The Americans landed on Mars and an earthquake flattened Tangshan. There were riots in South Africa, murders in Northern Ireland, carnage in Lebanon. Pitcher Randy Jones won his eighteenth game and Jerry Pate captured the Canadian Open.By Michael Posner18 min
Only traces of an accent betrayed the fact that the businessman, now in his early fifties, was born in Eastern Europe, which he left at the outbreak of the Second World War. He is as fiercely dedicated to the profit motive and capitalism as any man you might meet, but he has made his career flying back and forth over the Iron Curtain, representing British, Canadian, Italian and American companies.By Daniel Yergin18 min
Jimmy Carter's first decision after receiving the Democratic nomination for the U.S. Presidency was to name Senator Walter F. Mondale of Minnesota as his vice-presidential running mate. Of Scandinavian background and a devout advocate of the Protestant Ethic, Mondale’s politics represent the small-town attitude of reform through incremental compromises rather than any solitary championing of ill-fated great causes.
The army security officer sat at a vantage point high in Montreal’s Centre Maisonneuve, scanning the crowd below with his binoculars. After protests from a Soviet official, the hunt was on for a person brandishing a sign during Olympic wrestling competitions which, translated from the cyrillic, read:By ROBERT LEWIS, RALPH NOSEWORTHY7 min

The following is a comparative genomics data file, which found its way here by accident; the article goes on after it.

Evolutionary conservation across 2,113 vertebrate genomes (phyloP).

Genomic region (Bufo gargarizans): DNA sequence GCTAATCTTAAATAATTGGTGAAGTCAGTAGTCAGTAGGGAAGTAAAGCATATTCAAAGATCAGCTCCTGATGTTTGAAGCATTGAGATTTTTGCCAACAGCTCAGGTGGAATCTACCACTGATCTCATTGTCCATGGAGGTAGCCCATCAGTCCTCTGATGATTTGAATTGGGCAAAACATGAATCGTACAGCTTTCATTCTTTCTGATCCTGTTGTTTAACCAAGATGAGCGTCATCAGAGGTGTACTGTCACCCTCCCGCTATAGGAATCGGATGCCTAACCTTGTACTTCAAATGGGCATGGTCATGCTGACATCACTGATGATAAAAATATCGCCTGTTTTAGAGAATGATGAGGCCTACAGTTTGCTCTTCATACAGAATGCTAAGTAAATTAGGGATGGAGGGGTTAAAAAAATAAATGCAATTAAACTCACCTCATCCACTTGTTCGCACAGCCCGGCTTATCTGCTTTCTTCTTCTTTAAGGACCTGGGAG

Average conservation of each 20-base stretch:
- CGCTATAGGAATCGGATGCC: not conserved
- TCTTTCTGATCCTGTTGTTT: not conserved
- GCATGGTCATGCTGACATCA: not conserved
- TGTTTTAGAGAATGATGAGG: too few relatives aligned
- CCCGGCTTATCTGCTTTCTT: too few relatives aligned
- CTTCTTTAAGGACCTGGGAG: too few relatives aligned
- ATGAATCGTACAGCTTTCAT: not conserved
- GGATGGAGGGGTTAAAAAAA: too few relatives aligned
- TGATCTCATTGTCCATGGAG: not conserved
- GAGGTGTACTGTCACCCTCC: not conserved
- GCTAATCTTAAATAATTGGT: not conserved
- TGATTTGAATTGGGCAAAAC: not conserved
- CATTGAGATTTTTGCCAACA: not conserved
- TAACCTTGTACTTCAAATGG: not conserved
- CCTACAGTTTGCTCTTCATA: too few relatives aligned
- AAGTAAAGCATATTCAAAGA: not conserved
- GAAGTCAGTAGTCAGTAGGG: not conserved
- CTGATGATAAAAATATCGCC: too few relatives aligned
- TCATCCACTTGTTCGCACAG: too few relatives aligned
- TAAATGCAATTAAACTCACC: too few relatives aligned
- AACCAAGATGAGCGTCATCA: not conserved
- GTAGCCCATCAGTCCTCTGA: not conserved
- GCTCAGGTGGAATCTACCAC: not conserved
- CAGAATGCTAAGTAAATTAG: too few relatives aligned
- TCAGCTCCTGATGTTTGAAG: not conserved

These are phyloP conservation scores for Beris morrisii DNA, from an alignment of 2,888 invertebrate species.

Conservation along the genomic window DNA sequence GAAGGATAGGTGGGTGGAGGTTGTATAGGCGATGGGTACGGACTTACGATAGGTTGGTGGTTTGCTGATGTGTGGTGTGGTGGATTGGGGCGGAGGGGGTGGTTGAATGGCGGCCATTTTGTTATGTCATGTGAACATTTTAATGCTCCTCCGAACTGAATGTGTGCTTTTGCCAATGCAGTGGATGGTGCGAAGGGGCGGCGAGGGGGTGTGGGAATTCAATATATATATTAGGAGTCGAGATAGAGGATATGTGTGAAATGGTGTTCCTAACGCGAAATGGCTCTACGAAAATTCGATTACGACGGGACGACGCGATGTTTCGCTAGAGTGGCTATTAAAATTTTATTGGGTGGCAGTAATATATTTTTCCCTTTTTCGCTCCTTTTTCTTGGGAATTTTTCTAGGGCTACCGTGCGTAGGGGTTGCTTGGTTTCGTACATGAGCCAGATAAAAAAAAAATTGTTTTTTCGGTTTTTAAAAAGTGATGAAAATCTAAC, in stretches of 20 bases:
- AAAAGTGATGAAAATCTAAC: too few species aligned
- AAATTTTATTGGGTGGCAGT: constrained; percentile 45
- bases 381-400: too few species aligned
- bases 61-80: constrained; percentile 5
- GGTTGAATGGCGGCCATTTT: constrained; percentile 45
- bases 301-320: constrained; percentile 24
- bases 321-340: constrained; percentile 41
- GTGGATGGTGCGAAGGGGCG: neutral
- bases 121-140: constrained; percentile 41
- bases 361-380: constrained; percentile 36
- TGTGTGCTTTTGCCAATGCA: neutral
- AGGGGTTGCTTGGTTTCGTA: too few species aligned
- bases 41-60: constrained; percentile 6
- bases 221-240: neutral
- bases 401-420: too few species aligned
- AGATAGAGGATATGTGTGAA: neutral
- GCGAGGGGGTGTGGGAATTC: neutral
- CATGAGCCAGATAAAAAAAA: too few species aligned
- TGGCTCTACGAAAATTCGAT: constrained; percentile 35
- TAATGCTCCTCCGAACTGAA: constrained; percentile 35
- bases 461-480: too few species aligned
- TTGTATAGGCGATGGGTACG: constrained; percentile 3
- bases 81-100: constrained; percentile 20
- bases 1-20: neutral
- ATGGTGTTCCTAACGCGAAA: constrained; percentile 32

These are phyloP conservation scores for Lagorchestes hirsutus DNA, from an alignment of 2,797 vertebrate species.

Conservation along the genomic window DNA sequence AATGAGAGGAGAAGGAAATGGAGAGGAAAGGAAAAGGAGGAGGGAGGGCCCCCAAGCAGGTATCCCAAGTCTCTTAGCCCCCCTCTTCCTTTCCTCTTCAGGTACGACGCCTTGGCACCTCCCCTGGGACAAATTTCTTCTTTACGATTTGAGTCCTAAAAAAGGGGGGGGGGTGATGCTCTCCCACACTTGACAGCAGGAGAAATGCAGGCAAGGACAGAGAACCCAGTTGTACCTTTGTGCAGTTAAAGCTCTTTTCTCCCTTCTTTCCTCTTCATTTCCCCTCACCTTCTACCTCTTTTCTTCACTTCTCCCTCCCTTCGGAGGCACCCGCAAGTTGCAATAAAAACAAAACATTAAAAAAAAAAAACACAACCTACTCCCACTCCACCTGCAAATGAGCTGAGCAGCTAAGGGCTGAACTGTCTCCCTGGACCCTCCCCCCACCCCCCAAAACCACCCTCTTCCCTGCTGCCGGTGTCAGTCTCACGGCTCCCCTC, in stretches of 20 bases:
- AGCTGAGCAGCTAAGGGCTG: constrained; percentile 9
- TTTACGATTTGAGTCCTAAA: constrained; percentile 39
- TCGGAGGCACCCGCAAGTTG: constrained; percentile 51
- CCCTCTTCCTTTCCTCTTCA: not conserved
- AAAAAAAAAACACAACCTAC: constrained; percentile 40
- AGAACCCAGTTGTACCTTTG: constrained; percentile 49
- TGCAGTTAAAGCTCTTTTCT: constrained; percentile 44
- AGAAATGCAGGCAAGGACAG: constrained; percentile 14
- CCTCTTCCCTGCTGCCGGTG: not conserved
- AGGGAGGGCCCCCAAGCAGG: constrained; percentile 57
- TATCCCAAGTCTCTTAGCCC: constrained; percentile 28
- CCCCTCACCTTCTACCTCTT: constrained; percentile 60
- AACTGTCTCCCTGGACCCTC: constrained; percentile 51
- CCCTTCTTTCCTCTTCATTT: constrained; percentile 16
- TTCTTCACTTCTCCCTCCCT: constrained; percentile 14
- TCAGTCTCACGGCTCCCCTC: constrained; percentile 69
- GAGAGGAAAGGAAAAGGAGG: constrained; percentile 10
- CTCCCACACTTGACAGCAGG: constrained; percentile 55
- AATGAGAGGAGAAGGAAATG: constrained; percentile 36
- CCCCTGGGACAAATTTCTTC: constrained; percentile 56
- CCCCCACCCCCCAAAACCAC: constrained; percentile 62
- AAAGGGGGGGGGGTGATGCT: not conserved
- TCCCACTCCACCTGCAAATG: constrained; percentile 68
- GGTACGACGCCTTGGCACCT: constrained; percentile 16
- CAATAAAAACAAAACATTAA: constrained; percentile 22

For years, when they thought about the place at all, Canadians (other than Nova Scotians) tended to regard Halifax as a dowdy garrison town that only came to life in wartime. Hugh MacLennan’s Barometer Rising and Thomas H. Raddall’s Halifax:By IRENE PARIKHAL6 min
They had been standing there in the sun for a couple of hours, the Imperial Order Daughters of the Empire, Moncton chapter. They had trooped over to Chatham in northern New Brunswick because the Queen was to sign the town guest book and walk in the park among what the protocol people call “Patriotic Groups.”By MICHAEL ENRIGHT6 min
Seven years after the first Apollo landing (“. . . a giant leap for mankind”) and Star Trek (“. . . to boldly go where no man has gone before”) went into reruns, earthlings had become a trifle jaded about space. After all, Alan Shepard had already played golf on the moon and Captain Kirk had trekked through the galaxy, fighting Klingons and necking with spacebunnies.By TERENCE DICKINSON5 min
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